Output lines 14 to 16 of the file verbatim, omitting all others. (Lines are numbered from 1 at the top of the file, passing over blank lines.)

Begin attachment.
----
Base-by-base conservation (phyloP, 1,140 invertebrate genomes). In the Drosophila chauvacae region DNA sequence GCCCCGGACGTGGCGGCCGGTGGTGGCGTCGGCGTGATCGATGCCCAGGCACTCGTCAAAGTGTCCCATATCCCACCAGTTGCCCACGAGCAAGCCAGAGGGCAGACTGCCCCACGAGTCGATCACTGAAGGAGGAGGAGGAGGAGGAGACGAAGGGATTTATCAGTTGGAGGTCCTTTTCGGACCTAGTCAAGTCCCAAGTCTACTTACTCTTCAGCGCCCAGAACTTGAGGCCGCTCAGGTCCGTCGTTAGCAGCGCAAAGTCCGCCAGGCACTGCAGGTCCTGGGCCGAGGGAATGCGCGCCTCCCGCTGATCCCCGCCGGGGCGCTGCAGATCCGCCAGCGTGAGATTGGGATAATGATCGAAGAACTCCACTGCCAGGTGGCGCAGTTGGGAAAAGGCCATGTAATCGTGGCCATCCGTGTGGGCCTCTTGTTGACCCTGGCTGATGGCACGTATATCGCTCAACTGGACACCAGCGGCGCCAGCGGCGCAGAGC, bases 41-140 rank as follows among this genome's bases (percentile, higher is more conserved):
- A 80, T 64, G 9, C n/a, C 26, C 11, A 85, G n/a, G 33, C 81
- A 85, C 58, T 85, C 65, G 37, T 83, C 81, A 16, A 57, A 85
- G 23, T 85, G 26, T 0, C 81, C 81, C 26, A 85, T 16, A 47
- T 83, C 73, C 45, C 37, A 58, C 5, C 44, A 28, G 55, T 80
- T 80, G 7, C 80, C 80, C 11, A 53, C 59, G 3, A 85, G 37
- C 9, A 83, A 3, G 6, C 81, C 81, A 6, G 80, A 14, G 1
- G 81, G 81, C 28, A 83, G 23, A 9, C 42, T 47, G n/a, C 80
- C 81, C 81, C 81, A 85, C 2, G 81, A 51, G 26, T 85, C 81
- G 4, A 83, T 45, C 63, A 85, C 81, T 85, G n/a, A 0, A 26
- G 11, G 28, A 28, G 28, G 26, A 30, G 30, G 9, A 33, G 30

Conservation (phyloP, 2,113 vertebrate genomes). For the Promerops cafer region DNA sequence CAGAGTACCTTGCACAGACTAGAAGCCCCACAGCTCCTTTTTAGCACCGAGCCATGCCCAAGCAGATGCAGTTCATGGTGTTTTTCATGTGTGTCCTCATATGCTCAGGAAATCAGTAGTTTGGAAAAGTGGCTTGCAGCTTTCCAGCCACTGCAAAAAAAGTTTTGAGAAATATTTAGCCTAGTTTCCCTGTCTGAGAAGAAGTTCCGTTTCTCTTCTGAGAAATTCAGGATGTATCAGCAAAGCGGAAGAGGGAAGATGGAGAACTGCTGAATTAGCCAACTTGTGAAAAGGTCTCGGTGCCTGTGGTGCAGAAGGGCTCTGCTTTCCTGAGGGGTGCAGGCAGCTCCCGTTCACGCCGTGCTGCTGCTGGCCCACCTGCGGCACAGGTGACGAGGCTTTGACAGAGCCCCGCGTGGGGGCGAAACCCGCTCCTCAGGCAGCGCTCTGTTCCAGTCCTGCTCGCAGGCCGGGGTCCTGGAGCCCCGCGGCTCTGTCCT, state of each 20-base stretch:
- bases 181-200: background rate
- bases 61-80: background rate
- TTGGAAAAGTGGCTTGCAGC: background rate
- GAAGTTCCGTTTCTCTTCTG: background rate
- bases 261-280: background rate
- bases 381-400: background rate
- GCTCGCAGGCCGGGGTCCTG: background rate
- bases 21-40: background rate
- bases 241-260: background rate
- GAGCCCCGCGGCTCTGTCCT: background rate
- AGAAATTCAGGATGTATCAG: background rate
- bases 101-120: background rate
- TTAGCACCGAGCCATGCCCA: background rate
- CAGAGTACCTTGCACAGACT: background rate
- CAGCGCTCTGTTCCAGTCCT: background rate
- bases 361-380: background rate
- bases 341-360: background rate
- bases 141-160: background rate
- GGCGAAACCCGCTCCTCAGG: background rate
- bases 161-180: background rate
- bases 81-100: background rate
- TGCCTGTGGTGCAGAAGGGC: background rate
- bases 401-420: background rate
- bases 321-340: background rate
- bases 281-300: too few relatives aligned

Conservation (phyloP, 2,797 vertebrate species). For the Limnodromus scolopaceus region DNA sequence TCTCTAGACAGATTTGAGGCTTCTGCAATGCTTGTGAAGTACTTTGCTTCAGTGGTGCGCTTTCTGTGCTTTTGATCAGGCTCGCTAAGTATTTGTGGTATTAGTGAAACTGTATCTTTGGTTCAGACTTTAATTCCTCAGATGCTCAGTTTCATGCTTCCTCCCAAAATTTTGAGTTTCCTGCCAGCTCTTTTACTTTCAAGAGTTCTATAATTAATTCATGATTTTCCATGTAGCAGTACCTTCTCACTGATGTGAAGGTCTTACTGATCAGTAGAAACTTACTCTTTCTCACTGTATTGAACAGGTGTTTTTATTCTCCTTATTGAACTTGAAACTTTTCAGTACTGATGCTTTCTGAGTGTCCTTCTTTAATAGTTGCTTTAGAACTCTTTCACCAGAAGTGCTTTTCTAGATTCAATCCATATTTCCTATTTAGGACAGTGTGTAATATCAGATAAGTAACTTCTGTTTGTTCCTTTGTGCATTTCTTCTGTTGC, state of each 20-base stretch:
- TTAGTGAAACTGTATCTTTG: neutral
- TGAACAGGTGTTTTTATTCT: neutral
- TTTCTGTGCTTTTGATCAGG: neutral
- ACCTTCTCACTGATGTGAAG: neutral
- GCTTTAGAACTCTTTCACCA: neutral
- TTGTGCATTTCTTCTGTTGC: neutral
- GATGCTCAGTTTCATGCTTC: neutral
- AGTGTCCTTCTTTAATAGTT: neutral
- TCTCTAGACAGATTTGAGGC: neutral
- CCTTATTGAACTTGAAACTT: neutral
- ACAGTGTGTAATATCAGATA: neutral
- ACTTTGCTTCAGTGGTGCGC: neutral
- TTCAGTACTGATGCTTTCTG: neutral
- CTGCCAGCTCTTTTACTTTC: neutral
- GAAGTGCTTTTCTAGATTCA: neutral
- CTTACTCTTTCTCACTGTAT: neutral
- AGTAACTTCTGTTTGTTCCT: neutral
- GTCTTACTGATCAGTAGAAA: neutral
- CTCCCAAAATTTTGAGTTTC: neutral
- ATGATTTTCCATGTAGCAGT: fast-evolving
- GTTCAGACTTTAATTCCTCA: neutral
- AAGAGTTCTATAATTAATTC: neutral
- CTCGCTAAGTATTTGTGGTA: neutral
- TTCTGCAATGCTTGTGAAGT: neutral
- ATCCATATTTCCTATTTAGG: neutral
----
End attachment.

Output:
- bases 61-80: background rate
- TTGGAAAAGTGGCTTGCAGC: background rate
- GAAGTTCCGTTTCTCTTCTG: background rate